This book is basically an overview of John Shelby Spong’s view of what Christianity should be. In the first part of the book he spends a long time breaking down why traditional or literal Christianity is no longer believable, and looking at the historical circumstances of the writing of the Gospels. The upshot of this is that he ditches miracles, supernatural stuff generally, and a lot of historical claims (not all – he offers a clear explanation for his acceptance that there was a historical Jesus, about whom we know very little but more than nothing). He expects his audience to be upset about this, and he often offers reassuring asides or encouragements to hear him out. I found these unnecessary because I wasn’t upset, but I accept that I may not be his intended audience.
In the second part of the book, he looks at the stories we have about Jesus in the context of the first-century synagogues in which they were (he argues) created. Throughout the first part of the book, he was constantly relating stories about Jesus to stories from the Hebrew Bible – mainly as evidence that they are stories, recurring motifs borrowed from elsewhere, rather than history. In this second part, he builds on this awareness of the Jewish origins of Christianity, and describes very clearly how the synoptic Gospels can be understood as liturgical texts within the context of the Jewish calendar. I’ve heard of this theory before, but found Spong’s presentation of it both clear and convincing.
The third part of the book, meant to be a discussion of the core of Christianity as Spong understands it, felt a little weak in comparison with the foregoing. It’s slightly less carefully argued. Some of the concerns about historicity are dropped before the reader has fully understood why they are no longer relevant – Spong’s point is actually that the stories are spiritually true rather than historical, and that if we understand them as non-literal attempts to share the heart of the Jesus experience, rather than the facts of the life of Jesus, we can learn a lot from them. He does make this explicit, but I think it would have been better said slightly sooner. He also – and this is interesting in light of my previous post – uses the term ‘theist’ not for all God-belief, but for the kind of God-belief he doesn’t like (external, interventionist, supernatural, patriarchal, paternal). I found the explanation of how theism came to exist, which is framed in terms of evolutionary psychology, less than helpful – to do it in this space, or, I fear, at all, one must generalise so much that it becomes almost meaningless. Rather than trying to go back in evolutionary time, and falling into some of the same problems which Freud encountered in Moses and Monotheism, it would be enough to point out that now and in recorded history people have experienced self-conciousness, fear of death, and a desire to survive even at the cost of other lives. It’s probably safe to assume that the human condition is known to your readers, and skip the bit about it dawning on prehistoric people – although I suppose it does serve to demonstrate that Spong fully accepts evolution as an explanation of our existence.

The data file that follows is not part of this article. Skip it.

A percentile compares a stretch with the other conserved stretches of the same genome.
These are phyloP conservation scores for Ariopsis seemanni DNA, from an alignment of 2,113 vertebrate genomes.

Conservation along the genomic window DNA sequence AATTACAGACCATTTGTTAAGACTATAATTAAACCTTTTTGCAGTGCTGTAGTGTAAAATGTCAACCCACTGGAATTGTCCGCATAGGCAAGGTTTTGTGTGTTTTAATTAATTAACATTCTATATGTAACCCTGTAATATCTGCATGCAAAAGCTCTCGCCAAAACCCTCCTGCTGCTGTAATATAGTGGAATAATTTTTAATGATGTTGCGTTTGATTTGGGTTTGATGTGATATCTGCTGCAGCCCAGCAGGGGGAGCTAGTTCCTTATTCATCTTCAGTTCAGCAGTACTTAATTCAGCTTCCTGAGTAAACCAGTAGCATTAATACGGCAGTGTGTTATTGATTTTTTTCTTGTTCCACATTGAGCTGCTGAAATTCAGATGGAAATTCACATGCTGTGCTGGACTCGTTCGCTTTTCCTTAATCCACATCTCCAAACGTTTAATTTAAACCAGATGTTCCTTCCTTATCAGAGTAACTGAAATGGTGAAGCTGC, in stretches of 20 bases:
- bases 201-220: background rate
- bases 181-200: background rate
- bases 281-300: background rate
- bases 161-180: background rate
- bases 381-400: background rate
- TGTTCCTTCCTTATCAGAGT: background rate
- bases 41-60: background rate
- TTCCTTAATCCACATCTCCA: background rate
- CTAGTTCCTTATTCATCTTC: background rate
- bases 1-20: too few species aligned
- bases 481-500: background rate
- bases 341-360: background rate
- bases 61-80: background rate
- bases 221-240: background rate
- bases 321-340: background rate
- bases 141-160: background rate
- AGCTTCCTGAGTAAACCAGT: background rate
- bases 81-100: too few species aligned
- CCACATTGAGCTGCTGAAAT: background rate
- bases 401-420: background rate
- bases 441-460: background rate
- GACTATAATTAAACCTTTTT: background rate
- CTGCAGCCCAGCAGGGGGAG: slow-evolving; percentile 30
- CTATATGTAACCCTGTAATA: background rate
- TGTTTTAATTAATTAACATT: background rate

Spong is, then, a non-theist (under his own understanding of theism) and a Christian. In particular, he is a Christian in that he takes the character and story of Jesus to be primary. The message which he derives from the Jesus story, and which he wants to detach from unhelpful baggage and express in modern terms, is that we come into the life of God when we are fully human. When we drop tribalism, prejudice, and boundaries between people, we can “step into a humanity that opens to all people the meaning of life and thus the meaning of God” (p247).
Overall, I found this a good read – it’s dense but clear, and contains a lot of material, especially in the first part. For people who are interested in whether/how Christianity can reform itself into something for today and tomorrow, it’s got a lot to offer. For those who are interested in the history of Christianity and the relationship of the New Testament texts to the Hebrew Bible, this book lays out one common and scholarly approach in an accessible way. Those who have already made many of Spong’s early moves, such as rejecting a supernaturalist reading of the New Testament and embracing a more poetic approach, might find some of this disappointing in that it covers old ground, but also reassuring and at times illuminating of details. In particular, Spong’s positioning of the Jesus story as a continuation of the Elijah/Elisha and Isaiah/Zachariah stories, and his continued and respectful attention to Judaism, are helpful.